Thus, the motivation for the conviction and sentence here looks like something I have noted in previous examples, that the "crime" involved is really saying or expressing things that are out of favor with the cultural elite and the Ruling Class. "Gay rights" in their terms include the right to force the moral acceptance of homosexuality on others and be free, not of violence, bullying, or harassment, but simply from moral judgment (unless it's by Muslims). It is not clear from this case whether, even if Mr. Martinez had owned the flag himself, it would not still be a hate crime.

Secular Condemnations of Homosexuality

The Polynomic Theory of Value

The Fallacies of Moralism and Moral Aestheticism


Value Theory

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Morality, Justice, and Judicial Moralism; Note 1;
Belief, Will, and Evidence

ἄρα ἡ πίστις ἐξ ἀκοῆς, ἡ ἀκοὴ διὰ ῥήματος Θεοῦ.
ergo fides ex auditu auditus autem per verbum Christi.
So then faith cometh by hearing, and hearing by the word of God.

St. Paul, Romans 10:17; see discussion of "word."

[1:22] For the Jews require a sign [σημεῖον], and the Greeks seek after wisdom [σοφίαν]: [1:23] But we preach Christ crucified, unto the Jews a scandal [σκάνδαλον], and unto the Greeks folly [μωρίαν]; [1:24] But unto them which are called [κλητοῖς], both Jews and Greeks, Christ is the power [δύναμιν] of God and the wisdom of God. [1:25] Because the folly [μωρόν] of God is wiser [σοφώτερον] than men; and the weakness [ἀσθενὲς] of God is stronger [ἰσχυρότερον] than men.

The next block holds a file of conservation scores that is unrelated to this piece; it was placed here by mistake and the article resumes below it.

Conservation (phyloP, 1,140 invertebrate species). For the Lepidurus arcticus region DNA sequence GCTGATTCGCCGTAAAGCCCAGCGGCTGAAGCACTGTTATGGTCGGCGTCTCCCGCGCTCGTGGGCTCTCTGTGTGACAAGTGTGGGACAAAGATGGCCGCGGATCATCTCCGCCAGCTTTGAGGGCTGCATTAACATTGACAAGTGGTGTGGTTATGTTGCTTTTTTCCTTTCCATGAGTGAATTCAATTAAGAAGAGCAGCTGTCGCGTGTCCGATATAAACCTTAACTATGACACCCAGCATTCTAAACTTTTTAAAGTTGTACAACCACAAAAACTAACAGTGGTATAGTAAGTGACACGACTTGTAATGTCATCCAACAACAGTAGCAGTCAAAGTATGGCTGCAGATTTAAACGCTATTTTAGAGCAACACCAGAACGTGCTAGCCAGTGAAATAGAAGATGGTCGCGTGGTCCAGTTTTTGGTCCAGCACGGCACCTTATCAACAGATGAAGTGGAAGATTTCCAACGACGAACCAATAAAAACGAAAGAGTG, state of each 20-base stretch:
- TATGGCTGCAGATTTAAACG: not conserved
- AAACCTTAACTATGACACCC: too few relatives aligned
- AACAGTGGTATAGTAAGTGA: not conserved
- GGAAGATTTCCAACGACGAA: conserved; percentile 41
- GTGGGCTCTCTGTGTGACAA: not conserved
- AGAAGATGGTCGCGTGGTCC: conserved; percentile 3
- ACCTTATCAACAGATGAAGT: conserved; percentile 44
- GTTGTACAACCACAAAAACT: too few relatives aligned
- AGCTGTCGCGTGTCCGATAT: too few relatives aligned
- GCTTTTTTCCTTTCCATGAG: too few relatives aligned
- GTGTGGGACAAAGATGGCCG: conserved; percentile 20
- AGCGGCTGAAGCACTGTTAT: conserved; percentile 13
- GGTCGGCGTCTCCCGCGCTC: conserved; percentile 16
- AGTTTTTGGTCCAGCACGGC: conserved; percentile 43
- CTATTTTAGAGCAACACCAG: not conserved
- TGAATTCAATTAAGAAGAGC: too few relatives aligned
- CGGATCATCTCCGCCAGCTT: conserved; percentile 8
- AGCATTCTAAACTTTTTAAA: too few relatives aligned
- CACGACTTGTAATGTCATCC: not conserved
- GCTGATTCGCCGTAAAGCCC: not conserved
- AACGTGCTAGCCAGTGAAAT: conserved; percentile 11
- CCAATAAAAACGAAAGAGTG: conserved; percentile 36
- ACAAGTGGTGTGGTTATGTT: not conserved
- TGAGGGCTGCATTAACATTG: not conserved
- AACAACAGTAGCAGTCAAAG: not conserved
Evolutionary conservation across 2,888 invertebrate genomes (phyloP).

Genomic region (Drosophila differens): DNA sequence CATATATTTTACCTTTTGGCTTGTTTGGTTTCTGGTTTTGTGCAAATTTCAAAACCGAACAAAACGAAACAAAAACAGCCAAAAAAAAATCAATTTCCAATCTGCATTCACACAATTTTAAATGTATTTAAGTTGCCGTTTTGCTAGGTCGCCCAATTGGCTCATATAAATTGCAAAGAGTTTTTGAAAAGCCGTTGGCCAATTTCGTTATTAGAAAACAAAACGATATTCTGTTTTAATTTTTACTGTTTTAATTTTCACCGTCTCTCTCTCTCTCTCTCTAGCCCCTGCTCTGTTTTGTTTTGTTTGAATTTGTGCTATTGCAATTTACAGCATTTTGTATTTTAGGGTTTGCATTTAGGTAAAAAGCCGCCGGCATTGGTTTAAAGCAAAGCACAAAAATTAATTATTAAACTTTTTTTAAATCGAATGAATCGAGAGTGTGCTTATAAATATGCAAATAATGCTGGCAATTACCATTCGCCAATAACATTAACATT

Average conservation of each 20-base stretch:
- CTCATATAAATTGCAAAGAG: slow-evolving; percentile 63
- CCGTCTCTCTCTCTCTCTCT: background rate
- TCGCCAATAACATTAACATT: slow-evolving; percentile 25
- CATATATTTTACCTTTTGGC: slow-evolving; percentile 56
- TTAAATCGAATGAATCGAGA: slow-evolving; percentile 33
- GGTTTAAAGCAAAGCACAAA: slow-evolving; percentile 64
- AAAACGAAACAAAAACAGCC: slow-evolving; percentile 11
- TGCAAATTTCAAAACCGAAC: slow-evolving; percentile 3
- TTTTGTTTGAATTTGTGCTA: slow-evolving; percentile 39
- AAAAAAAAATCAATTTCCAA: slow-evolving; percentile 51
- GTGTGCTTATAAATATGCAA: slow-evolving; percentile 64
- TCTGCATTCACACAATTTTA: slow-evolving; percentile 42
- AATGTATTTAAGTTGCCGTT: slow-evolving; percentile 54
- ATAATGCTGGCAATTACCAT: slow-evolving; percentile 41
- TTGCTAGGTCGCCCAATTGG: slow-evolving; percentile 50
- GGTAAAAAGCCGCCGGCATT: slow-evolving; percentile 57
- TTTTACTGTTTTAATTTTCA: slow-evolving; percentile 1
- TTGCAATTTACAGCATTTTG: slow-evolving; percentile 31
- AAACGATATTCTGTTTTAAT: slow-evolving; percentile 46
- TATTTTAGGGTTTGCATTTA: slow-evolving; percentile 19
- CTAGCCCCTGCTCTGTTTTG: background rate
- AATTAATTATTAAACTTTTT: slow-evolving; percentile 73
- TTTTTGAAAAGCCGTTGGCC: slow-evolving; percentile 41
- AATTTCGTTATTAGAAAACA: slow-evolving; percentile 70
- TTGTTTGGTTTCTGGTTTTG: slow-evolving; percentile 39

1 Corinthians 1:22-25, cases of original nouns preserved.

[5] καὶ αὐτὸ τοῦτο δὲ σπουδὴν πᾶσαν παρεισενέγκαντες ἐπιχορηγήσατε ἐν τῇ πίστει ὑμῶν τὴν ἀρετήν, ἐν δὲ τῇ ἀρετῇ τὴν γνῶσιν, [6] ἐν δὲ τῇ γνώσει τὴν ἐγκράτειαν, ἐν δὲ τῇ ἐγκρατείᾳ τὴν ὑπομονήν, ἐν δὲ τῇ ὑπομονῇ τὴν εὐσέβειαν, [7] ἐν δὲ τῇ εὐσεβείᾳ τὴν φιλαδελφίαν, ἐν δὲ τῇ φιλαδελφίᾳ τὴν ἀγάπην.

[5] Vos autem curam omnem subinferentes, ministrate in fide vestra virtutem, in virtute autem scientiam, [6] in scientia autem abstinentiam, in abstinentia autem patientiam, in patientia autem pietatem, [7] in pietate autem amorem fraternitatis, in amore autem fraternitatis caritatem.